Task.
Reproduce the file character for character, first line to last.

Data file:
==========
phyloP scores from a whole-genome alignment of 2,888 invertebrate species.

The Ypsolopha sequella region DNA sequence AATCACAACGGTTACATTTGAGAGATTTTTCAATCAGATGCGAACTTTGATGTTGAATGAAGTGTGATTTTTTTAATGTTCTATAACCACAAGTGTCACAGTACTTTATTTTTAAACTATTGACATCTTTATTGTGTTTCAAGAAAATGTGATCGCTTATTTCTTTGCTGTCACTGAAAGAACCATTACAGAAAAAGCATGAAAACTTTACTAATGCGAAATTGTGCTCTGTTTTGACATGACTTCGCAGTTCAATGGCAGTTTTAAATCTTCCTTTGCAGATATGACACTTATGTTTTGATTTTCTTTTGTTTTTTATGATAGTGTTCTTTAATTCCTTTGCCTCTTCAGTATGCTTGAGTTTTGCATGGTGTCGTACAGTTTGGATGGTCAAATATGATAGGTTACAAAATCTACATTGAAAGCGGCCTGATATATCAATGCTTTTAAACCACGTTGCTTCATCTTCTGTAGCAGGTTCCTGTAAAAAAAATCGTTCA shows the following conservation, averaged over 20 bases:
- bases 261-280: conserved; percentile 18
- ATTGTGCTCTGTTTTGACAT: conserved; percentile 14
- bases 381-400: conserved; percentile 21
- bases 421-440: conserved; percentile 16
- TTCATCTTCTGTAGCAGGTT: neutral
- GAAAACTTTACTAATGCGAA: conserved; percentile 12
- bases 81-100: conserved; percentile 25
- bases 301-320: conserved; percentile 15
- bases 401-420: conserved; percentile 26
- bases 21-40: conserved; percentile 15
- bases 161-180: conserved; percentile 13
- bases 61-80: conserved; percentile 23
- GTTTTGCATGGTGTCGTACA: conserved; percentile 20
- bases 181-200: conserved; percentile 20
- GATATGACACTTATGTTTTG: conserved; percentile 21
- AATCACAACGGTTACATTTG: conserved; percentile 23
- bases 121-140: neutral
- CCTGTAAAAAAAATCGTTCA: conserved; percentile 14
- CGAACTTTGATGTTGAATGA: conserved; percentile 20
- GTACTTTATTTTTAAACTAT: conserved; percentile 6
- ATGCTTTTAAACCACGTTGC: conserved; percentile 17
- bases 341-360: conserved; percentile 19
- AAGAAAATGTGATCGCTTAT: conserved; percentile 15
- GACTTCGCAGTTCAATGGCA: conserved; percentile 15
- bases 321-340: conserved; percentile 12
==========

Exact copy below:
phyloP scores from a whole-genome alignment of 2,888 invertebrate species.

The Ypsolopha sequella region DNA sequence AATCACAACGGTTACATTTGAGAGATTTTTCAATCAGATGCGAACTTTGATGTTGAATGAAGTGTGATTTTTTTAATGTTCTATAACCACAAGTGTCACAGTACTTTATTTTTAAACTATTGACATCTTTATTGTGTTTCAAGAAAATGTGATCGCTTATTTCTTTGCTGTCACTGAAAGAACCATTACAGAAAAAGCATGAAAACTTTACTAATGCGAAATTGTGCTCTGTTTTGACATGACTTCGCAGTTCAATGGCAGTTTTAAATCTTCCTTTGCAGATATGACACTTATGTTTTGATTTTCTTTTGTTTTTTATGATAGTGTTCTTTAATTCCTTTGCCTCTTCAGTATGCTTGAGTTTTGCATGGTGTCGTACAGTTTGGATGGTCAAATATGATAGGTTACAAAATCTACATTGAAAGCGGCCTGATATATCAATGCTTTTAAACCACGTTGCTTCATCTTCTGTAGCAGGTTCCTGTAAAAAAAATCGTTCA shows the following conservation, averaged over 20 bases:
- bases 261-280: conserved; percentile 18
- ATTGTGCTCTGTTTTGACAT: conserved; percentile 14
- bases 381-400: conserved; percentile 21
- bases 421-440: conserved; percentile 16
- TTCATCTTCTGTAGCAGGTT: neutral
- GAAAACTTTACTAATGCGAA: conserved; percentile 12
- bases 81-100: conserved; percentile 25
- bases 301-320: conserved; percentile 15
- bases 401-420: conserved; percentile 26
- bases 21-40: conserved; percentile 15
- bases 161-180: conserved; percentile 13
- bases 61-80: conserved; percentile 23
- GTTTTGCATGGTGTCGTACA: conserved; percentile 20
- bases 181-200: conserved; percentile 20
- GATATGACACTTATGTTTTG: conserved; percentile 21
- AATCACAACGGTTACATTTG: conserved; percentile 23
- bases 121-140: neutral
- CCTGTAAAAAAAATCGTTCA: conserved; percentile 14
- CGAACTTTGATGTTGAATGA: conserved; percentile 20
- GTACTTTATTTTTAAACTAT: conserved; percentile 6
- ATGCTTTTAAACCACGTTGC: conserved; percentile 17
- bases 341-360: conserved; percentile 19
- AAGAAAATGTGATCGCTTAT: conserved; percentile 15
- GACTTCGCAGTTCAATGGCA: conserved; percentile 15
- bases 321-340: conserved; percentile 12